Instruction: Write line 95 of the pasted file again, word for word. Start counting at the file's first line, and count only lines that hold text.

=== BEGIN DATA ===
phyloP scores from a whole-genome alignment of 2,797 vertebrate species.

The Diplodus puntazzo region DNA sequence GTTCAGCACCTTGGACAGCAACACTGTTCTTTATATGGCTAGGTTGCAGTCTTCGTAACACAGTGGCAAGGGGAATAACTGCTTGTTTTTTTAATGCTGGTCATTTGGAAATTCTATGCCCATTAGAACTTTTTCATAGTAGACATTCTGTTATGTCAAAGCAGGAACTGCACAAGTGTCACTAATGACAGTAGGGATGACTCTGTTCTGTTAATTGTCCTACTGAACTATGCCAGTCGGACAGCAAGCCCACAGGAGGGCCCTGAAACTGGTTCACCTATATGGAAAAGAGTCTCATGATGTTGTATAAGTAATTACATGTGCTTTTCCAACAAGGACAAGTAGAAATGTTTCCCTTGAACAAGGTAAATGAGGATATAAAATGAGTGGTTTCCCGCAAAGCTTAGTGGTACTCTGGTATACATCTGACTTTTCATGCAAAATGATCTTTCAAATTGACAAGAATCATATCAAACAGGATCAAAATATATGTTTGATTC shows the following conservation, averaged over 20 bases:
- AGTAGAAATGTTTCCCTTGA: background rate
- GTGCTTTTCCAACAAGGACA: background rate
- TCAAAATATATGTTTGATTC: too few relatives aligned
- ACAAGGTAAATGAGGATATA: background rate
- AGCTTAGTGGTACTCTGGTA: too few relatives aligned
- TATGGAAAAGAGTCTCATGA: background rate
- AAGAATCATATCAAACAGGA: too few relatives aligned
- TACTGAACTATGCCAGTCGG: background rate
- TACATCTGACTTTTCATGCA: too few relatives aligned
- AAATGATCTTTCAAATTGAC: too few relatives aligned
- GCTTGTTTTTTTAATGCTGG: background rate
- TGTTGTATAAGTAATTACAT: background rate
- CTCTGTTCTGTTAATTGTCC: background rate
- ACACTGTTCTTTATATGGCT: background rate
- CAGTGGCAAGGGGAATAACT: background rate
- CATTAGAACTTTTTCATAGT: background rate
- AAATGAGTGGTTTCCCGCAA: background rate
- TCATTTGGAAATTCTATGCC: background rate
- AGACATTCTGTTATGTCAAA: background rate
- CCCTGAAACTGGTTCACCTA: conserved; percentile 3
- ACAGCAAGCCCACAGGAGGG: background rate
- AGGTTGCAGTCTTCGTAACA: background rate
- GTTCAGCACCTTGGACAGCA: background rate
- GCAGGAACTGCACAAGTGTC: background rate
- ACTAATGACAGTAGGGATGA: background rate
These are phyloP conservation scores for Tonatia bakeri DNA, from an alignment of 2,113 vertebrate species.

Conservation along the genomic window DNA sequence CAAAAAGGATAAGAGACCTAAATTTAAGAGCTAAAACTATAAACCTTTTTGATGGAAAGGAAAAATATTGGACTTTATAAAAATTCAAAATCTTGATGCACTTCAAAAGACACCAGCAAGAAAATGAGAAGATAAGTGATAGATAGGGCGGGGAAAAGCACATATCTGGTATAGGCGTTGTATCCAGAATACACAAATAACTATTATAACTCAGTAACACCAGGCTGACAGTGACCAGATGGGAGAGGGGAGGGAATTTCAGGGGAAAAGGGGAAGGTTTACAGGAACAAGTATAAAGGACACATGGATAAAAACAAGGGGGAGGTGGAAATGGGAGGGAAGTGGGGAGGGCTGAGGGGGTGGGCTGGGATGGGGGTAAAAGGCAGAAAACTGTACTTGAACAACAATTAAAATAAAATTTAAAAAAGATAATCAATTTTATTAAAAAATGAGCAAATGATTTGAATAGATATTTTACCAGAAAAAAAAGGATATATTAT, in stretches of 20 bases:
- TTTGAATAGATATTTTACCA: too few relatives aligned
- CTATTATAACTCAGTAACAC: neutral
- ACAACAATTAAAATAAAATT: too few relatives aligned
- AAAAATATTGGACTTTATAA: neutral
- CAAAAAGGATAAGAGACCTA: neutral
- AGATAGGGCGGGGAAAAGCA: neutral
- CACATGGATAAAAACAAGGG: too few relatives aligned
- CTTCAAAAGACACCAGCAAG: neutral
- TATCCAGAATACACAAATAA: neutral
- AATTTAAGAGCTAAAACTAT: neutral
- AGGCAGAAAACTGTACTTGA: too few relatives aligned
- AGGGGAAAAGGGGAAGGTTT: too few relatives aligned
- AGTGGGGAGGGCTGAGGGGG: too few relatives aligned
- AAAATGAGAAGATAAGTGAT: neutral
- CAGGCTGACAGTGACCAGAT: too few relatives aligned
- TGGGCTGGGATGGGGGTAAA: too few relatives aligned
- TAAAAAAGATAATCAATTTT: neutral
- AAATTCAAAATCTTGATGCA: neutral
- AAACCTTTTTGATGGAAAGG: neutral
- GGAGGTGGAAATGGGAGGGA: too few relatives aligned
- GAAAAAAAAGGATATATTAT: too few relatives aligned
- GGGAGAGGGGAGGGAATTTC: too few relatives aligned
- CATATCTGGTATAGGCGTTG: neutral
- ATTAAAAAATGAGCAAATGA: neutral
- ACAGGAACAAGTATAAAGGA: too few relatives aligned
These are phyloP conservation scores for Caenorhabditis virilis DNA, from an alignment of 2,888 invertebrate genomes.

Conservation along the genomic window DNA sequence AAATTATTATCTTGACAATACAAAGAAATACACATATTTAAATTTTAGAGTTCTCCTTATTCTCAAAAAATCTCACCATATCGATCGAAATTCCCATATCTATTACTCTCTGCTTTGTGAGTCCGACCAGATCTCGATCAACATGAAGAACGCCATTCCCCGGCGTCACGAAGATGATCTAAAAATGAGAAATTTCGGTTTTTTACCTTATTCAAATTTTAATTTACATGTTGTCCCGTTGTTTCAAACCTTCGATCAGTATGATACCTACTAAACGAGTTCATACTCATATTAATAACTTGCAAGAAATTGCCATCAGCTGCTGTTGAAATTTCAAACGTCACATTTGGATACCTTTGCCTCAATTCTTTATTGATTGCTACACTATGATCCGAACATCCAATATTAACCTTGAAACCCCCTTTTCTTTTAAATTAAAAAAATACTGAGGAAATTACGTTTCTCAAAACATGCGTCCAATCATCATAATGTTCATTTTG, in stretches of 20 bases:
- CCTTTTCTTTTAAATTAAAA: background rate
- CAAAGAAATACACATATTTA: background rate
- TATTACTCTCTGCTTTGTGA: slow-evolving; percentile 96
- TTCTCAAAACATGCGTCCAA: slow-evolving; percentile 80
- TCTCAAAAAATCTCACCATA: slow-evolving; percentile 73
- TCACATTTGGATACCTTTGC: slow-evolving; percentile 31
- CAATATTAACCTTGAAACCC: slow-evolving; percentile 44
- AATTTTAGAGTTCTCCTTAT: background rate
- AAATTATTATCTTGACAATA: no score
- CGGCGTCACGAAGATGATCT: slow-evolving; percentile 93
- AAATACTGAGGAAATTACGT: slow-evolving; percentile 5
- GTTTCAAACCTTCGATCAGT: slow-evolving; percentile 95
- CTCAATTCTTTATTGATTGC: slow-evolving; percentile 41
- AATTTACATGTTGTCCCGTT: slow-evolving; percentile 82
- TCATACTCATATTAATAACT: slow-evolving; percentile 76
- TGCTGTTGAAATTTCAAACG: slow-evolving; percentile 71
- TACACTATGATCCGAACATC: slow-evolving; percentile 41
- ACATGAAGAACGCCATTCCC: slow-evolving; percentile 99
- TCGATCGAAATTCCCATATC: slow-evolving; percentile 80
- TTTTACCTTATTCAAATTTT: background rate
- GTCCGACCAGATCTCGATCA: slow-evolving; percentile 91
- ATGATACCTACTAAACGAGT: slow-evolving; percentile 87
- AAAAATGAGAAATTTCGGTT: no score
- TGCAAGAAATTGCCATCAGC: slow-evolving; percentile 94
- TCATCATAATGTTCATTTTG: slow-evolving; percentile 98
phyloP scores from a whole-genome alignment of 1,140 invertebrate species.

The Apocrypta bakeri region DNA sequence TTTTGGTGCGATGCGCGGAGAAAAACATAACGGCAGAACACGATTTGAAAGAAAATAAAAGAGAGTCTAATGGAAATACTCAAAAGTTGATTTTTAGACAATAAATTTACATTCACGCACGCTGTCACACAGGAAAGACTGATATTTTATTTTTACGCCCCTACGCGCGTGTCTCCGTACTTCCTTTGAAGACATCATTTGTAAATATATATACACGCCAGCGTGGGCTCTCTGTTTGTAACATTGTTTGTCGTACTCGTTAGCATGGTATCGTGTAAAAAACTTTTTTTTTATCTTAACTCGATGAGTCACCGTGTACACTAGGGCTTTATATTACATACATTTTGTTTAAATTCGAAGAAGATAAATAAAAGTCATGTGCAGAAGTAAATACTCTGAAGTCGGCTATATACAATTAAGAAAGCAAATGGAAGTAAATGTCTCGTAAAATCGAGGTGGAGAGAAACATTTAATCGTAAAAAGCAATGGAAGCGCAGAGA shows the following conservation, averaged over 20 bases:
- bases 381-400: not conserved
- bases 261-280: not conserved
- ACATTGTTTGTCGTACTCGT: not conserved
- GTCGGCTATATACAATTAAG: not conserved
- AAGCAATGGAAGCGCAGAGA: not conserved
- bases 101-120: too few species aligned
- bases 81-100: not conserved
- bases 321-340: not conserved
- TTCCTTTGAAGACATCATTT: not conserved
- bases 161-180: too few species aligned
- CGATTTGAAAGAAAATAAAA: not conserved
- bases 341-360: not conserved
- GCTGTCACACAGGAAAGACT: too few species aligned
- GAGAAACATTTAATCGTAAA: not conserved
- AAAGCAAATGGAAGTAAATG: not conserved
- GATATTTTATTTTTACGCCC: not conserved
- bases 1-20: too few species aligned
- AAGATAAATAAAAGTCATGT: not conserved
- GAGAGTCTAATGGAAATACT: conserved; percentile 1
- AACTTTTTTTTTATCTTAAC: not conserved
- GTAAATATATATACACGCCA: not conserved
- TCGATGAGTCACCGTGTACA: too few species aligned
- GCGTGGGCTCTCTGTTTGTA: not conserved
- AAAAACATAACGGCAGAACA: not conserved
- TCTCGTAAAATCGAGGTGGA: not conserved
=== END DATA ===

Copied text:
- bases 341-360: not conserved